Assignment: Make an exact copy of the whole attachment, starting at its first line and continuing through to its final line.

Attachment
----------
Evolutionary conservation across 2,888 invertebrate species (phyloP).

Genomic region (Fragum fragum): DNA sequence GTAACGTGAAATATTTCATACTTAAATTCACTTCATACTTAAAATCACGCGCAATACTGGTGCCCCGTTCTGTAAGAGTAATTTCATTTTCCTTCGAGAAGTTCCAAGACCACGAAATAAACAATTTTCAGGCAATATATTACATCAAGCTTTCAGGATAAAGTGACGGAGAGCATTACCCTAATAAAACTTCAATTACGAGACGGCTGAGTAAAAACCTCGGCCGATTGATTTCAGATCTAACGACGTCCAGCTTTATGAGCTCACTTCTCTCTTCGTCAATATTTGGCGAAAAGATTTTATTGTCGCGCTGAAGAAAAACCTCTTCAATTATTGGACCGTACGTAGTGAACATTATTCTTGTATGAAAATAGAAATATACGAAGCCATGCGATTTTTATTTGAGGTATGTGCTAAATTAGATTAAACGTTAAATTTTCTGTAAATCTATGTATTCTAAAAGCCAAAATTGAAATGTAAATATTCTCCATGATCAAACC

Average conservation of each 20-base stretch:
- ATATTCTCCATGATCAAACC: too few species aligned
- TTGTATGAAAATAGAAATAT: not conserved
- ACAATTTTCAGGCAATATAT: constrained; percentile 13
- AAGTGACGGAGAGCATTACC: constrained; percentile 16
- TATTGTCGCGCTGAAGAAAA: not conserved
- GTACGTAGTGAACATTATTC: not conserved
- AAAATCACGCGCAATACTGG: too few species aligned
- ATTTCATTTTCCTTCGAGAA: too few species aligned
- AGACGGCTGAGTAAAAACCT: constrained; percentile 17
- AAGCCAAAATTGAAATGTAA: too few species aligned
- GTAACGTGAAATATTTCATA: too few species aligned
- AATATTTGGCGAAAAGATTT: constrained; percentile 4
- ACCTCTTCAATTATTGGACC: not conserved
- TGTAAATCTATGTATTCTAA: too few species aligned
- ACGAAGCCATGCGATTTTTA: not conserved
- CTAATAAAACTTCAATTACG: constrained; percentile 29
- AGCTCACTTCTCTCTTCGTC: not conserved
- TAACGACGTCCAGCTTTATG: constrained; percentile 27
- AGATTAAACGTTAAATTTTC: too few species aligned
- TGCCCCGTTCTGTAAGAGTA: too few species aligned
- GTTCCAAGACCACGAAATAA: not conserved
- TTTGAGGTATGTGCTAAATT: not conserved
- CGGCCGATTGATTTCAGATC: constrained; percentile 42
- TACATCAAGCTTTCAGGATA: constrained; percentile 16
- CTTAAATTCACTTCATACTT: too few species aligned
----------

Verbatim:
Evolutionary conservation across 2,888 invertebrate species (phyloP).

Genomic region (Fragum fragum): DNA sequence GTAACGTGAAATATTTCATACTTAAATTCACTTCATACTTAAAATCACGCGCAATACTGGTGCCCCGTTCTGTAAGAGTAATTTCATTTTCCTTCGAGAAGTTCCAAGACCACGAAATAAACAATTTTCAGGCAATATATTACATCAAGCTTTCAGGATAAAGTGACGGAGAGCATTACCCTAATAAAACTTCAATTACGAGACGGCTGAGTAAAAACCTCGGCCGATTGATTTCAGATCTAACGACGTCCAGCTTTATGAGCTCACTTCTCTCTTCGTCAATATTTGGCGAAAAGATTTTATTGTCGCGCTGAAGAAAAACCTCTTCAATTATTGGACCGTACGTAGTGAACATTATTCTTGTATGAAAATAGAAATATACGAAGCCATGCGATTTTTATTTGAGGTATGTGCTAAATTAGATTAAACGTTAAATTTTCTGTAAATCTATGTATTCTAAAAGCCAAAATTGAAATGTAAATATTCTCCATGATCAAACC

Average conservation of each 20-base stretch:
- ATATTCTCCATGATCAAACC: too few species aligned
- TTGTATGAAAATAGAAATAT: not conserved
- ACAATTTTCAGGCAATATAT: constrained; percentile 13
- AAGTGACGGAGAGCATTACC: constrained; percentile 16
- TATTGTCGCGCTGAAGAAAA: not conserved
- GTACGTAGTGAACATTATTC: not conserved
- AAAATCACGCGCAATACTGG: too few species aligned
- ATTTCATTTTCCTTCGAGAA: too few species aligned
- AGACGGCTGAGTAAAAACCT: constrained; percentile 17
- AAGCCAAAATTGAAATGTAA: too few species aligned
- GTAACGTGAAATATTTCATA: too few species aligned
- AATATTTGGCGAAAAGATTT: constrained; percentile 4
- ACCTCTTCAATTATTGGACC: not conserved
- TGTAAATCTATGTATTCTAA: too few species aligned
- ACGAAGCCATGCGATTTTTA: not conserved
- CTAATAAAACTTCAATTACG: constrained; percentile 29
- AGCTCACTTCTCTCTTCGTC: not conserved
- TAACGACGTCCAGCTTTATG: constrained; percentile 27
- AGATTAAACGTTAAATTTTC: too few species aligned
- TGCCCCGTTCTGTAAGAGTA: too few species aligned
- GTTCCAAGACCACGAAATAA: not conserved
- TTTGAGGTATGTGCTAAATT: not conserved
- CGGCCGATTGATTTCAGATC: constrained; percentile 42
- TACATCAAGCTTTCAGGATA: constrained; percentile 16
- CTTAAATTCACTTCATACTT: too few species aligned